Your Great Dane is bored. It’s true.
This is important. Most people imagine their Great Dane should be a couch potato, content to lounge all day.
- YOUR GREAT DANE IS BORED BECAUSE ITS DOING THE SAME THING ALL DAY, EVERYDAY
- WHAT BEHAVIOR IS YOUR GREAT DANE DEMONSTRATING?
- BEHAVIOR IS TIED TO BOREDOM
- ENRICHMENT IDEAS FOR GREAT DANES
- UNSTRUCTURED WALKS
- VISIT A DOG FRIENDLY STORE
- PEOPLE WATCH WITH YOUR GREAT DANE
- USE CLICKER TRAINING TO TEACH NEW TRICKS TO YOUR GREAT DANE
- TAKE A CLASS TOGETHER
- WORK ON SCENT WORK WITH YOUR GREAT DANE
- USE FITPAWS TO PRACTICE SKILLS
- USE A PUZZLE FEEDER
- FILL UP KONGS FOR YOUR GREAT DANE
- PLAY HIDE AND SEEK WITH YOUR GREAT DANE
- INTRODUCE A FLIRT POLE
- GET CREATIVE
They kind of are. They do like to lounge! Most will happily park themselves on a couch given the opportunity.
They don’t need the same kind of intense working and exercise that a herding dog or terrier might need.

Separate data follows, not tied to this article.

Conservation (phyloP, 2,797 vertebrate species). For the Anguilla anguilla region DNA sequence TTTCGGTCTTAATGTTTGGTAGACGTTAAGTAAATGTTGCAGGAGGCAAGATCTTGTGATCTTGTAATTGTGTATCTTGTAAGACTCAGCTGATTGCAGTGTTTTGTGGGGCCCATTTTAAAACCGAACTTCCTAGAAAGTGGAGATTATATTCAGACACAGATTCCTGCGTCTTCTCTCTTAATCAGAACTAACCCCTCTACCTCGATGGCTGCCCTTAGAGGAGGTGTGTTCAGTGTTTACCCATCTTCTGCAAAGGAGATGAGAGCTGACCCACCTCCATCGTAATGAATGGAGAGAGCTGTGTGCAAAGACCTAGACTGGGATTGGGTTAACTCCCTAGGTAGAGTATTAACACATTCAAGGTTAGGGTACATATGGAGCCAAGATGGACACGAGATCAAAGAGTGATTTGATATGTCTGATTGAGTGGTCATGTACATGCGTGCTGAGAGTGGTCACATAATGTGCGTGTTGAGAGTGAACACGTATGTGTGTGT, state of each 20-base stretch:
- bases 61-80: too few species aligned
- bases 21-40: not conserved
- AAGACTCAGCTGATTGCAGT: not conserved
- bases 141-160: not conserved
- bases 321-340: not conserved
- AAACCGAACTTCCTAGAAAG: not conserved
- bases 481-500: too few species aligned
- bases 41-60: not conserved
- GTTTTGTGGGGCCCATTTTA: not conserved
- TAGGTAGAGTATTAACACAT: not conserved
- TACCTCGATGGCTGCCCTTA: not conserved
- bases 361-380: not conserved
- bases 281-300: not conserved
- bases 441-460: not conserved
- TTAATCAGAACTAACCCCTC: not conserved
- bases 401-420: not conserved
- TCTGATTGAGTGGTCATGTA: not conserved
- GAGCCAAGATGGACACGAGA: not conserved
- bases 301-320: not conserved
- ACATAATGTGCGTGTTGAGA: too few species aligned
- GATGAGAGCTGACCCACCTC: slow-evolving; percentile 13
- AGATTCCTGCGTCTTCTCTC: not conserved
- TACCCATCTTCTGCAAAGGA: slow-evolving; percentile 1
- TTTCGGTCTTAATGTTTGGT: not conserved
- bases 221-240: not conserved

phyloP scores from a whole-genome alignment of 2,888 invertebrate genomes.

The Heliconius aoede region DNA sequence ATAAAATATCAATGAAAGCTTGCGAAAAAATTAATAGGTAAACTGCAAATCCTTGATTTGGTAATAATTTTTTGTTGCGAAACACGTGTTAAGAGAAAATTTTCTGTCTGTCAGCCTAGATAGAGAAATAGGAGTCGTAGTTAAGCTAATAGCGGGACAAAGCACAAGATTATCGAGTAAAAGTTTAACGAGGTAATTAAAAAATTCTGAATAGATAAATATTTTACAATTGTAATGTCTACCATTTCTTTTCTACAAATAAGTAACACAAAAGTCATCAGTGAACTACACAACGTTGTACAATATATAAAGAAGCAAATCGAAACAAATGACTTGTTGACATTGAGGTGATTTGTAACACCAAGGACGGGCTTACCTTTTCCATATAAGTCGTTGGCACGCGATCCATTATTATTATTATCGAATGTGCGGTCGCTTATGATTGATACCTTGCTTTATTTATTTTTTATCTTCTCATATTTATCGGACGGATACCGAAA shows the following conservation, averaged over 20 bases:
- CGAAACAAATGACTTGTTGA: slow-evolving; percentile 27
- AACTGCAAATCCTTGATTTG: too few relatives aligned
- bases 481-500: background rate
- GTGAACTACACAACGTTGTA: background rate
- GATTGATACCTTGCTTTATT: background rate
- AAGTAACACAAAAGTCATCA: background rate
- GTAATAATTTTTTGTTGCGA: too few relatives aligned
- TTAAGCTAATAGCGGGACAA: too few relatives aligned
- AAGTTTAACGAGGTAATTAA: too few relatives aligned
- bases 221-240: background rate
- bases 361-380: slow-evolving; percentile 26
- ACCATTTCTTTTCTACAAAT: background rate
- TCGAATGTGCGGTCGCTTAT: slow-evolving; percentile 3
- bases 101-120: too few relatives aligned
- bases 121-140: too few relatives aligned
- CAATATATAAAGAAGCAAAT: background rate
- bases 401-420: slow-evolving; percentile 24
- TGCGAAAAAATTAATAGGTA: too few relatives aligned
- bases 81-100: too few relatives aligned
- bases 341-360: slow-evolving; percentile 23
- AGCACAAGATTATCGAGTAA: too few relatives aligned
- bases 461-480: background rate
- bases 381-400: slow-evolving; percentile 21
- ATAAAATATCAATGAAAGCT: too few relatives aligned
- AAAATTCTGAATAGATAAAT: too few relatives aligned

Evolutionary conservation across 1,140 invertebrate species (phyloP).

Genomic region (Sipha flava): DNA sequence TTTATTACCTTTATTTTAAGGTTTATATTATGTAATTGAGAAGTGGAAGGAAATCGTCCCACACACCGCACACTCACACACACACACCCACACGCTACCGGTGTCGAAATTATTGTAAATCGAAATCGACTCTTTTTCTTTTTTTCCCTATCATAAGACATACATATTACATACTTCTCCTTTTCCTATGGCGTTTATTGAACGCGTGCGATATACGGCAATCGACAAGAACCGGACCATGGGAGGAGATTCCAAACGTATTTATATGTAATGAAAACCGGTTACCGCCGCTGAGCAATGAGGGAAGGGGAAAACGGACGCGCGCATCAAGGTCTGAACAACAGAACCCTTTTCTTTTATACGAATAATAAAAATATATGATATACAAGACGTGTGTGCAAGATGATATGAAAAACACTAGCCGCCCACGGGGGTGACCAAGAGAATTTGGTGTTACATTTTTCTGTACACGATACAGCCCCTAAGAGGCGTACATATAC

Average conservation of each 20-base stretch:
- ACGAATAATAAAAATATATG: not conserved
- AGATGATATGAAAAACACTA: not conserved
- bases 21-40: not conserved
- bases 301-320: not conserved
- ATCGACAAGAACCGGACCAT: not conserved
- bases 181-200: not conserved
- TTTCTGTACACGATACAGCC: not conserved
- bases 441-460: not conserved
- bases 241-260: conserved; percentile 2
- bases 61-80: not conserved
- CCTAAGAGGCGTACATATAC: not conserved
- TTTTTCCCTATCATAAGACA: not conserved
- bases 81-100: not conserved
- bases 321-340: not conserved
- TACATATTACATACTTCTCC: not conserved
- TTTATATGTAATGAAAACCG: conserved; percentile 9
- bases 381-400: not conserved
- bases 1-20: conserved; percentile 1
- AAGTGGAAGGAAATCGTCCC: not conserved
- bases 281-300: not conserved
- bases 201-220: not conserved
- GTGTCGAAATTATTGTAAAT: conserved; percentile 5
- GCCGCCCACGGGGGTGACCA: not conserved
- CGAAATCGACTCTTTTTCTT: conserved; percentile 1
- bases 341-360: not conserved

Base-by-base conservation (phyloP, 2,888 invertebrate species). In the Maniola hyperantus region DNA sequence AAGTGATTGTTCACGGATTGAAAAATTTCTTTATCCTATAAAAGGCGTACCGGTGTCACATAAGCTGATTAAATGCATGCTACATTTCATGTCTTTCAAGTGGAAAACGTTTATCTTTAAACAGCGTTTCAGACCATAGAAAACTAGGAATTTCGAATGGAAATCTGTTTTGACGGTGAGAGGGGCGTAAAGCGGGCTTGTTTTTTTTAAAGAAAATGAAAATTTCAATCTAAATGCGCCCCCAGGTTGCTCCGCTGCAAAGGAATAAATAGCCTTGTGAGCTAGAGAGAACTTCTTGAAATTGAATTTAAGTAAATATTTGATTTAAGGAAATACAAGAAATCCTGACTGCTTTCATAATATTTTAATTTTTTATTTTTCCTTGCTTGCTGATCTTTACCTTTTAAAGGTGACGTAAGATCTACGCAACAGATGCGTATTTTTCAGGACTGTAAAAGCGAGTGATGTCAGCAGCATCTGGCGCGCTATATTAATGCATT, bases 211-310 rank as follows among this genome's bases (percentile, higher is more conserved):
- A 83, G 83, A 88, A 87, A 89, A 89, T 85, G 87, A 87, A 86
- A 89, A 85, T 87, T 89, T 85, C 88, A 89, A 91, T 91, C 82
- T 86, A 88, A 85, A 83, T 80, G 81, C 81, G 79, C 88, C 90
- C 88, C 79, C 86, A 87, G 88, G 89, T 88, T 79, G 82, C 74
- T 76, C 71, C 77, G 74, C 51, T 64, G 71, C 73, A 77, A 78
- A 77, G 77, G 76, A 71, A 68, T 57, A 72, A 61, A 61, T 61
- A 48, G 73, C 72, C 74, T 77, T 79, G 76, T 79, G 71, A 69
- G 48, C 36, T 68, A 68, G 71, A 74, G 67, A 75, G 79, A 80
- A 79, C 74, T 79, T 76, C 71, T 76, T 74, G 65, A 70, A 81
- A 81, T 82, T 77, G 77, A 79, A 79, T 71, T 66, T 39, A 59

But they are still dogs, and I think we all tend to forget that.
YOUR GREAT DANE IS BORED BECAUSE ITS DOING THE SAME THING ALL DAY, EVERYDAY
Imagine a life inside a home. You cannot see friends, watch TV, read a book, work on a hobby or go for a walk. This is the life most pet dogs are living. A few toys scattered about and a quick 15 minute walk really isn’t fair, nor is it enough.
WHAT BEHAVIOR IS YOUR GREAT DANE DEMONSTRATING?
Do any of these common ‘complaints’ accurately describe your dog?
- Destructive (Bedding, couches, walls, etc.)
- Noisy (Barking & whining)
- Digs Holes & Pulls up Landscaping
- Escapes (Jumps fences, breaks out of crate)